1st September 2016
Carteret Priaulx & Co set out the terms and conditions for agents for their privateer the New Daphné, in the Library's MS notebook 'List of privateers and prizes,' perhaps belonging originally to Ferdinand Brock Tupper. The same source lists the Daphne as a lugger captained by A Queripel in 1790, Patrick Harry in 1795, and then by John King. 'Agreed between Messrs C Priaulx & Co. & Messrs Ninian Douglas & John Dadson, the former on the one part acting for the owners of the New Daphné letter of Marque Capt John King bound from this port, to the Earl of St Vincent’s fleet & Gibraltar & the latter, for themselves going out, as Supercargo’s on the above letter of Marque on the voyage stipulated Viz:'
20th August 2016
Matthias Finucane, Métivier's 'cheerful son of Erin, bon enfant.' Above: detail from Market Place, Guernsey: Reverend Martineau.
9th June 2016
From the Morning Post, February 1, 1803.
4th February 2016
‘April 1748. A prize, with wine and brandy, and a ransomer of £1000, taken by the Hanover privateer of Guernsey,’ reported in The Gentleman's Magazine, 1748. Ransoming captured prizes was a practice favoured by Guernsey privateers in the earlier years of privateering, often with an eye to selling on a valuable cargo, but frowned upon by the British authorities, who preferred prizes to be brought into port to be officially 'condemned.' When challenged upon the reason for their not having followed the authorized procedure, the Guernseymen would often answer that at the time they had been prevented by 'a contrary wind.'
28th January 2016
By George Rabey, in The Guernsey Free Churchman, Vol. VI (3) March, p. 27. 'A good 126 years ago now ...' The detail is of Etienne Gibert (1736-1817) amongst the crowd in Matthias Finucane's Market-Place, Guernsey, 1809. He is here aged about 73. For a somewhat less quirky portrait of him see Nicolas De Garis, conscientious objector; there is a third portrait of him, exhibiting considerably more dignitas, in the Library collection.
16th December 2015
From Anne Sophia Harvey's account book (brown leather), Domestic Expenditure, [from] 1 January 1829, part of Library's extensive Harvey Collection. Anne Sophia Grut (1802-1844) was daughter of Peter Grut and Anne Collings, and married John Harvey. This account book ends in December 1834. A second account book, Anne Sophia Harvey's Household Expenditure, 1 July 1838, ends in December 1842.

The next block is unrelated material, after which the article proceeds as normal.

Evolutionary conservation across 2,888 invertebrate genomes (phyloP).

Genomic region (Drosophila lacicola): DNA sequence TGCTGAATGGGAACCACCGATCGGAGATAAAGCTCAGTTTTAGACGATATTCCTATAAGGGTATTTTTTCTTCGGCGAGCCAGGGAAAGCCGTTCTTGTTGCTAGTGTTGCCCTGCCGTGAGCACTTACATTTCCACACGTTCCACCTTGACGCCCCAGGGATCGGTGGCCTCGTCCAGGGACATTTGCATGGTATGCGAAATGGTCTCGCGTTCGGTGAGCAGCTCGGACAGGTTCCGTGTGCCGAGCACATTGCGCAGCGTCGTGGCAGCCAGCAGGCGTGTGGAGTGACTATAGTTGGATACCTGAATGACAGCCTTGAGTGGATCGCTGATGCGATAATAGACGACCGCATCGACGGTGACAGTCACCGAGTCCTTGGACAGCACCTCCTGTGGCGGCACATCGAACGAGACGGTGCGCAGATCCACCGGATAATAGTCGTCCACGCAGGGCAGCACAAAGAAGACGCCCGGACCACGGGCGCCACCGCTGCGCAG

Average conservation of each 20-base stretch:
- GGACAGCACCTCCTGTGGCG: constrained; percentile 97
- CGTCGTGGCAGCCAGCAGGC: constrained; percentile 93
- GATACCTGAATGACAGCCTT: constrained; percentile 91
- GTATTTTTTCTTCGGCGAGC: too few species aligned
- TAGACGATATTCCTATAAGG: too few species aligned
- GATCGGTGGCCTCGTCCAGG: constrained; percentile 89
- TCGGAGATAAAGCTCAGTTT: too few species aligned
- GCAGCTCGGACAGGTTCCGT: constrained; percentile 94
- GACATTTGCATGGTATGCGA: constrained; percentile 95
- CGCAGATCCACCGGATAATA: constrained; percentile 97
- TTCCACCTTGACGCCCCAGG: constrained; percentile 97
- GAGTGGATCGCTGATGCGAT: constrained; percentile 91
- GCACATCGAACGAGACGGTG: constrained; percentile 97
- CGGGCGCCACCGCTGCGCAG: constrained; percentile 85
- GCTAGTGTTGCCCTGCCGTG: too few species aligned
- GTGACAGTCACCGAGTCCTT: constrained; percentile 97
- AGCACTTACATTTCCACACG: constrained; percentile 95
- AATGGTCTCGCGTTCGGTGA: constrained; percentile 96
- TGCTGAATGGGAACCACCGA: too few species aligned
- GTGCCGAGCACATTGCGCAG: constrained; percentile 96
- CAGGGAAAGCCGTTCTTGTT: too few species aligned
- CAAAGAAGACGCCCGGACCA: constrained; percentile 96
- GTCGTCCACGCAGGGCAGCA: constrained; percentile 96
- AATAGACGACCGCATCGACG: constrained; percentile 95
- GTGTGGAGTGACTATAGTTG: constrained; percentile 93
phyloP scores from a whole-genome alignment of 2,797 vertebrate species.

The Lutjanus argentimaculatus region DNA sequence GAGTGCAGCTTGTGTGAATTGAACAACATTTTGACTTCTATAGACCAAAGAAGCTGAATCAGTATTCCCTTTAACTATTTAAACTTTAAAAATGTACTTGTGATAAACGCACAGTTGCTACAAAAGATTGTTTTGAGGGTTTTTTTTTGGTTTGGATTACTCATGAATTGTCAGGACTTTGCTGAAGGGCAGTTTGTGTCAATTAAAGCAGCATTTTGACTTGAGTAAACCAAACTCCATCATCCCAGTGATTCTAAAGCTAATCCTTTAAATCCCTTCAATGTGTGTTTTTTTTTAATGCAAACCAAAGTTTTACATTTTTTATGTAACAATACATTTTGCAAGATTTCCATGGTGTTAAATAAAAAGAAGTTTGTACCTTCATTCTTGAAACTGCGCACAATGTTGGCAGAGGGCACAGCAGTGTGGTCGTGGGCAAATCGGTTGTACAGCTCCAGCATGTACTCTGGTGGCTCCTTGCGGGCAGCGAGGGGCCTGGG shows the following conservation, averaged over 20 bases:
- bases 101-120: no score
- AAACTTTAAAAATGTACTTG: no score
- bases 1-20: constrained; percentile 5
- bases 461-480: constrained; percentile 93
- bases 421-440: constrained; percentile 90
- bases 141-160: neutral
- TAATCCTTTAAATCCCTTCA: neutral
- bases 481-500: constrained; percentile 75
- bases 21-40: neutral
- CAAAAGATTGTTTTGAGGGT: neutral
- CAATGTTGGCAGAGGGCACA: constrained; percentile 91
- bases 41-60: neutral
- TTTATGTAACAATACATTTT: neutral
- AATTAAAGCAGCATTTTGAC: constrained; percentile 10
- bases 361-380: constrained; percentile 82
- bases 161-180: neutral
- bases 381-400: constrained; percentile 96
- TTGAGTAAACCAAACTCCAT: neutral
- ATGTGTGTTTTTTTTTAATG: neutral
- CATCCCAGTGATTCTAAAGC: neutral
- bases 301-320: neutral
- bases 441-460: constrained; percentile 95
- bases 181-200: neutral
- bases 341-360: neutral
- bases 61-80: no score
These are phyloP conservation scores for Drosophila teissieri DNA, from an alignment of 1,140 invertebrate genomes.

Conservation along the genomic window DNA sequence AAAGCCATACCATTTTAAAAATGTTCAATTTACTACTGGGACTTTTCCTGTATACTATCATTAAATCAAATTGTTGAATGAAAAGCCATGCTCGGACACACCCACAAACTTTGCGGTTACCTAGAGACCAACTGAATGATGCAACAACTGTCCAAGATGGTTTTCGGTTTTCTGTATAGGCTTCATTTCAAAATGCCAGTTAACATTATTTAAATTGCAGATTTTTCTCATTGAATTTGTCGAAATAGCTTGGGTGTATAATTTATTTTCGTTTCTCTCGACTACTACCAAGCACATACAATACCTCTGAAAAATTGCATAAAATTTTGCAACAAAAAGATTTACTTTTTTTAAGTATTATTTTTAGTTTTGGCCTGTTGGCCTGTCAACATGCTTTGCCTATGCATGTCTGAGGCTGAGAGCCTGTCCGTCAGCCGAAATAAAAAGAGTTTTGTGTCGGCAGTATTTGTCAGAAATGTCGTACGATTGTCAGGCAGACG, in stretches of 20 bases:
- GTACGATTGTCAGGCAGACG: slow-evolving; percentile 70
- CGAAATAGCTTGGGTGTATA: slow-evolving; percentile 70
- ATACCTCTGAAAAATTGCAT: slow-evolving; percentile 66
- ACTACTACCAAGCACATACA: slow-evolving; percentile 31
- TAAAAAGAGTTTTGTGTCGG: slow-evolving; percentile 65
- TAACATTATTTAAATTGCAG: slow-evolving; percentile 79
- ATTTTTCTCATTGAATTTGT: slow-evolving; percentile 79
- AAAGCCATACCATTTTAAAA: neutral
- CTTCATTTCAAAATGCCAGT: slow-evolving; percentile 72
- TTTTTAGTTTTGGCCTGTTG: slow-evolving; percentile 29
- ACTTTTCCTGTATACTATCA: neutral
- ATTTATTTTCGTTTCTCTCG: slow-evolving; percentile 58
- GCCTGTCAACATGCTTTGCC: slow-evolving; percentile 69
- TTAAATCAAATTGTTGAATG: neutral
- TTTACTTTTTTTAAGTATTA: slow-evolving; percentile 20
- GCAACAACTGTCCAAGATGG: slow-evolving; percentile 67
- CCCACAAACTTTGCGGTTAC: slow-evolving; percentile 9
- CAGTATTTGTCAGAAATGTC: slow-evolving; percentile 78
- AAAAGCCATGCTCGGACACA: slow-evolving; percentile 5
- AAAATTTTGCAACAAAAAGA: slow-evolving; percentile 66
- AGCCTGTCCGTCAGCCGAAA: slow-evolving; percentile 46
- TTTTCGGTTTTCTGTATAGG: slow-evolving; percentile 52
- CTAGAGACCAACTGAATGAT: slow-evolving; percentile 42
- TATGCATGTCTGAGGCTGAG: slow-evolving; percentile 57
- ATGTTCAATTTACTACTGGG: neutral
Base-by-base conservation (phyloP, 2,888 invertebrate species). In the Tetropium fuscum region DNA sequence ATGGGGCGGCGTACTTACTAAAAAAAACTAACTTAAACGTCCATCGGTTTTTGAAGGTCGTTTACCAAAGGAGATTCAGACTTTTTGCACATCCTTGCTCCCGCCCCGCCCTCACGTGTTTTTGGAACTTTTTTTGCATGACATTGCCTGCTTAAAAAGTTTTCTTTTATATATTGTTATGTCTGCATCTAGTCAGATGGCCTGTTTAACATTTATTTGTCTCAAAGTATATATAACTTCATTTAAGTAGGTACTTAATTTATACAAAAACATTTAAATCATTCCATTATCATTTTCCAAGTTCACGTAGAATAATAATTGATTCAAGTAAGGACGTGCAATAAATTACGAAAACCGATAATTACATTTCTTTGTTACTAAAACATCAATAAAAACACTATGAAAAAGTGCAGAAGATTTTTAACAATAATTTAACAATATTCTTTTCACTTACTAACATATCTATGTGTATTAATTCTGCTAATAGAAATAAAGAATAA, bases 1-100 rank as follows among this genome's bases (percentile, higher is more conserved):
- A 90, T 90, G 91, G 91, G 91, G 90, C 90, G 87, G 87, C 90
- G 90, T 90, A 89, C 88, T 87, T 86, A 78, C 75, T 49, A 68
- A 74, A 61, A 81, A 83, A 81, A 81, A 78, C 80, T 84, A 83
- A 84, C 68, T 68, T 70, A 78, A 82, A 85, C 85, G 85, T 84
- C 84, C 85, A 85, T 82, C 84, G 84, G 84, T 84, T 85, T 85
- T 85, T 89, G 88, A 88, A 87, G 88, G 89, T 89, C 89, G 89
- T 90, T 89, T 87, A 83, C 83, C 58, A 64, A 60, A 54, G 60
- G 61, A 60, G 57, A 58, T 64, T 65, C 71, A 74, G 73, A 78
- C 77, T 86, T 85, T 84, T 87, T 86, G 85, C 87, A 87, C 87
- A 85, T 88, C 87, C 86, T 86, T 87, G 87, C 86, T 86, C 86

20th November 2015
From the Star 9 December 1904. 'Cohu's new establishment in High Street.' What is now Burton's and Townhouse was once a very grand residence.
13th October 2015
According to this note, or cédule, Jean de la Mare of Le Hurel in St Saviour's borrowed several lots of money from Jean Le Mesurier de la Fontaine. This note is for a relatively small amount, 5 livres tournois. The note is dated 27 April 1757, and is part of the Le Hurel Collection donated to us by Esther Hatton.
28th September 2015
By the writer and prolific journalist, Basil Campbell de Guérin. From The Scots Magazine, XLVIII (5), February 1948, in his Scrapbook H, in the Library. Although this is a fascinating article, the premiss upon which De Guérin wrote it is fundamentally flawed; the 92nd Foot did not become the Gordon Highlanders until 1798. This version of the 92nd Regiment was raised in Ireland by George Hewett on 31 December 1793. Also known from October 1794 as Colonel Hewitt's Regiment of Foot, it lasted less than two years, until it was disbanded in October 1795.
9th March 2015
Judy and Brian Harden of Gloucestershire, specialists in portrait miniatures, approached the Library for advice as to the identity of the sitters for a pair of miniatures by the Jersey artist Philip Jean, bearing the date of 1785. While researching these we noticed some striking similarities between them and other local miniatures we were familiar with.